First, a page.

Bryce Harper played even better than a reigning NL MVP last weekend at Dodger Stadium.
“It feels like he’s the best player in the world,” Dodgers shortstop Trea Turner said.
It is a good thing, then, that Harper could rejoin the Phillies’ lineup soon. He had a PRP injection into his right elbow on Sunday in Los Angeles, which has forced him to miss at least two games.
“I want to be out there,” Harper said on Tuesday. “I want to be helping my team, especially against a great team in San Diego. But I think that was the perfect day to get it on Sunday and have that Monday off-day and hopefully just miss two or three games. I think that was the perfect time.”
The Dodgers were thrilled to see Harper unavailable on Sunday. He is the first player in history to have a home run and multiple extra-base hits in three consecutive games against them at Dodger Stadium. The Phillies outfielder batted .667 (8-for-12) with four doubles, three home runs, eight RBIs and a 2.417 OPS in the series.
Harper was named NL Player Of The Week for his performance on the Phillies’ 5-2 road trip. He slashed .600/.643/1.261 with six doubles, three homers, eight RBIs and three stolen bases in six games in Seattle and L.A. He is just the fifth player since at least 1901 to bat .600 or better with at least nine extra-base hits and three stolen bases in a six-game span, joining Fernando Tatis Jr. (2021), Joe Morgan (1976), Ken Henderson (1972) and Ty Cobb (1912).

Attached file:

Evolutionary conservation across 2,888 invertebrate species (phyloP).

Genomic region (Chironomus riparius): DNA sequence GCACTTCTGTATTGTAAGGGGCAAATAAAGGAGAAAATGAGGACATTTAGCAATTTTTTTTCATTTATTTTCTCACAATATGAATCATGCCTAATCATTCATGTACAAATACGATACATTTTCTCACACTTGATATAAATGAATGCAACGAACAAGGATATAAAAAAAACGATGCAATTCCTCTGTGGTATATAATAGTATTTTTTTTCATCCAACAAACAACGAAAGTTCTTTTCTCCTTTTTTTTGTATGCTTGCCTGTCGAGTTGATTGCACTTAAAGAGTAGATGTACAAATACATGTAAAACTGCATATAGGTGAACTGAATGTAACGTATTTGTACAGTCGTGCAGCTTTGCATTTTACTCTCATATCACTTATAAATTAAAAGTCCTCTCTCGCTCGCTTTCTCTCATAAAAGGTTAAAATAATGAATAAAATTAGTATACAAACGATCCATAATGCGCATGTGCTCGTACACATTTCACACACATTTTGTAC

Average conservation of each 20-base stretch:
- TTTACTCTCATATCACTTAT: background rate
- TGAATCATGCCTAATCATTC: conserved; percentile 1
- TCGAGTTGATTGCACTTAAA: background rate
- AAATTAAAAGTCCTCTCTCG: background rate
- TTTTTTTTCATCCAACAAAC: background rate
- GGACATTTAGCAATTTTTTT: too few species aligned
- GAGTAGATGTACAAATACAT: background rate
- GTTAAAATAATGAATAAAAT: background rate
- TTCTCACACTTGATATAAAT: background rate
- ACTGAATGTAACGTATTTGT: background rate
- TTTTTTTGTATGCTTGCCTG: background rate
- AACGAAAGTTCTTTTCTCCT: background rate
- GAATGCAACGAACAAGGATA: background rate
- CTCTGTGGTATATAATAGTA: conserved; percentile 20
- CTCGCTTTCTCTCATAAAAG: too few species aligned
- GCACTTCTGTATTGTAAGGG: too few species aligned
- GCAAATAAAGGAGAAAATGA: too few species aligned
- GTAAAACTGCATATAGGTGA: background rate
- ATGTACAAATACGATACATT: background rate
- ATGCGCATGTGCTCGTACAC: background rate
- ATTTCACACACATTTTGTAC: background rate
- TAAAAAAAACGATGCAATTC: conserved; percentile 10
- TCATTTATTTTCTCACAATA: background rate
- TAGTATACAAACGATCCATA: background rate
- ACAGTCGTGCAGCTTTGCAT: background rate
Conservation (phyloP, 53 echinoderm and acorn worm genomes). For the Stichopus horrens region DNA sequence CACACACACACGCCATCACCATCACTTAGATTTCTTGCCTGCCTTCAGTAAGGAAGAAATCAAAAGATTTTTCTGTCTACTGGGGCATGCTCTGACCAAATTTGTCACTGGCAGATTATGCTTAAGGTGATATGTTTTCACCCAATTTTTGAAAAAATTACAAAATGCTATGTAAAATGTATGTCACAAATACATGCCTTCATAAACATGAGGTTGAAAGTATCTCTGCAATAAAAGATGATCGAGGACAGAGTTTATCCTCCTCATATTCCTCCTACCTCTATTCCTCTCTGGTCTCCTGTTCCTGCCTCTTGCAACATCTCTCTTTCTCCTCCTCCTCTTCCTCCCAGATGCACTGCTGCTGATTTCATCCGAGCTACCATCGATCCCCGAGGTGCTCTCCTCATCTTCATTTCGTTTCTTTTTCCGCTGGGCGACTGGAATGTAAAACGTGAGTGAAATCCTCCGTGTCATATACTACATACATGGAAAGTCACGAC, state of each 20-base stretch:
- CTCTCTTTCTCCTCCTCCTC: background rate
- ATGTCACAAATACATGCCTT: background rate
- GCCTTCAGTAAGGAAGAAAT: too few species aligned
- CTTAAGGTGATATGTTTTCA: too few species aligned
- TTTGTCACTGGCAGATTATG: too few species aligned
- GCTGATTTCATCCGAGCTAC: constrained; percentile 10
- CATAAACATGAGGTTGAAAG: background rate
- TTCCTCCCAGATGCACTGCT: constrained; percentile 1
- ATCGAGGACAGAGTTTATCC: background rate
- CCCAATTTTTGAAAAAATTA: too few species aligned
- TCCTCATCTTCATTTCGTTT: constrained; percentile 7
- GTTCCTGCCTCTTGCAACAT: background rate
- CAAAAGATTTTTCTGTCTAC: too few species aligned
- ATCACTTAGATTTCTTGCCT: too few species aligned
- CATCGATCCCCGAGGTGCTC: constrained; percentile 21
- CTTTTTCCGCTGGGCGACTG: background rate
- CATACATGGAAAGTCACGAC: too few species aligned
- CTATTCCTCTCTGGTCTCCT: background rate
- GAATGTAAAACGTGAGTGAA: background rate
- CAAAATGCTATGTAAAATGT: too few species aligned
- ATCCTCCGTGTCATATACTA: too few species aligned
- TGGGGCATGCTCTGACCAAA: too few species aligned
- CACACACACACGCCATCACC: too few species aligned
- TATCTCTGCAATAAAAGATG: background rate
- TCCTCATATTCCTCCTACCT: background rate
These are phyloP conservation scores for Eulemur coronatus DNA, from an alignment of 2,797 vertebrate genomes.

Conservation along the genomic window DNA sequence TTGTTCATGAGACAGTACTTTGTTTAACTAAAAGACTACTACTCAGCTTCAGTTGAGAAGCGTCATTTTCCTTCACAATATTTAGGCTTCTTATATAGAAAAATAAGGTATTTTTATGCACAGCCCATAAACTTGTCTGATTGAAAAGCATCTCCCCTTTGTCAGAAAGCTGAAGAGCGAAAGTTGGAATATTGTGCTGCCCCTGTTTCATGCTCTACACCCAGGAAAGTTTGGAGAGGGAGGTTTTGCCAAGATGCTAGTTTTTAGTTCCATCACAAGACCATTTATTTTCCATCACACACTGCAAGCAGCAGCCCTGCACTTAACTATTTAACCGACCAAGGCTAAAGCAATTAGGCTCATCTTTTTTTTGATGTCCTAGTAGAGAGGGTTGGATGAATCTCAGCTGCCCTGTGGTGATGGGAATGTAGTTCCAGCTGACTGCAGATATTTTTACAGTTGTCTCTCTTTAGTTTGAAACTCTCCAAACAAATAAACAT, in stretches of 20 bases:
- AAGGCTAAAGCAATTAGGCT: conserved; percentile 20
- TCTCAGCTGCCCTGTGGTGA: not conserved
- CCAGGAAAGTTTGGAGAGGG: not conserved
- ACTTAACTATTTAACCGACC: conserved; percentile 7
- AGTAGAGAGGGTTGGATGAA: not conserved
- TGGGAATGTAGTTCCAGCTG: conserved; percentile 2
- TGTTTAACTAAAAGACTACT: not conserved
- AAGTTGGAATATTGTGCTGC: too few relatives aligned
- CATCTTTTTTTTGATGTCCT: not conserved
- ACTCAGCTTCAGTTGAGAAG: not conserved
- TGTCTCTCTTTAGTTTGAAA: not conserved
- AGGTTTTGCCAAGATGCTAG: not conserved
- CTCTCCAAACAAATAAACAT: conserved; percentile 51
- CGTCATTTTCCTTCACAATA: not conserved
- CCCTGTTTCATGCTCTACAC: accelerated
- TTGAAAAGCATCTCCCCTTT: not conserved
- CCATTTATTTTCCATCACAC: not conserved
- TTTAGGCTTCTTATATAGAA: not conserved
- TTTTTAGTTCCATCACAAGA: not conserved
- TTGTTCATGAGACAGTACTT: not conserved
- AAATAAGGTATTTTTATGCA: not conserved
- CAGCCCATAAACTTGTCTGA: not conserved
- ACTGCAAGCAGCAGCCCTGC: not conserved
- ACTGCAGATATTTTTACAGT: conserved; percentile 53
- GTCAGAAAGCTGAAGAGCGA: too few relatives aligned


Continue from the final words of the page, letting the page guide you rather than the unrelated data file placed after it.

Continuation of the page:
Harper is batting .305 with nine home runs, 27 RBIs and a .994 OPS overall. He leads baseball with 29 runs, 14 doubles, 24 extra-base hits and 83 total bases. He also leads the NL in homers and has a .634 slugging percentage.
And he's doing all of it following a relatively slow start. Harper had a .789 OPS in April, which is far from terrible, but he has the 10th-highest OPS in baseball history in March/April at 1.005. Only Babe Ruth, Ted Williams, Barry Bonds, Jimmie Foxx, Mark McGwire, Rogers Hornsby, Mike Trout, Eric Thames and Aaron Judge have been better the first month of the season.
If you compare Harper’s numbers through 34 games in 2022 to his 2021 MVP season, he is hitting the ball almost exactly the same.
2021: 170 wRC+, .430 xwOBA
2022: 171 wRC+, .427 xwOBA
wRC+ is weighted runs created plus, which quantifies run creation. It allows us to compare players who play in different ballparks, different eras, etc. In this case, it accounts for the lower offensive output in baseball this year. So, while Harper’s OPS is 50 points lower than last season, it is comparatively the same, considering the overall OPS in baseball this season is 45 points lower than last year.
A few interesting points about Harper’s MVP-worthy start:
Run, Don’t Walk: Harper typically builds a robust OPS with a high on-base percentage. But his current walk rate of 7.5 percent is exactly half his career rate (15.0 percent). Harper is walking less because he is being way more aggressive. He is swinging at more pitches in the zone (81 percent) than the past eight seasons combined (73.2 percent), more pitches out of the zone (34 percent to 27 percent) and more first pitches (52.1 percent to 39.1 percent).
Air Raid: Harper’s groundball rate (29.7 percent) is a career low. (It averaged 40.4 percent since 2015.) He is turning those grounders into a career-high 35.6 percent line-drive rate and a 31.7 percent fly-ball rate.
This is significant because Harper hits the ball hard. He has ranked in the top 10 percent in average exit velocity and hard-hit rate each of the past three seasons. So, take a player with an elite hard-hit rate, then increase the number of line drives and fly balls he hits, and it is easy to see why he is doing damage.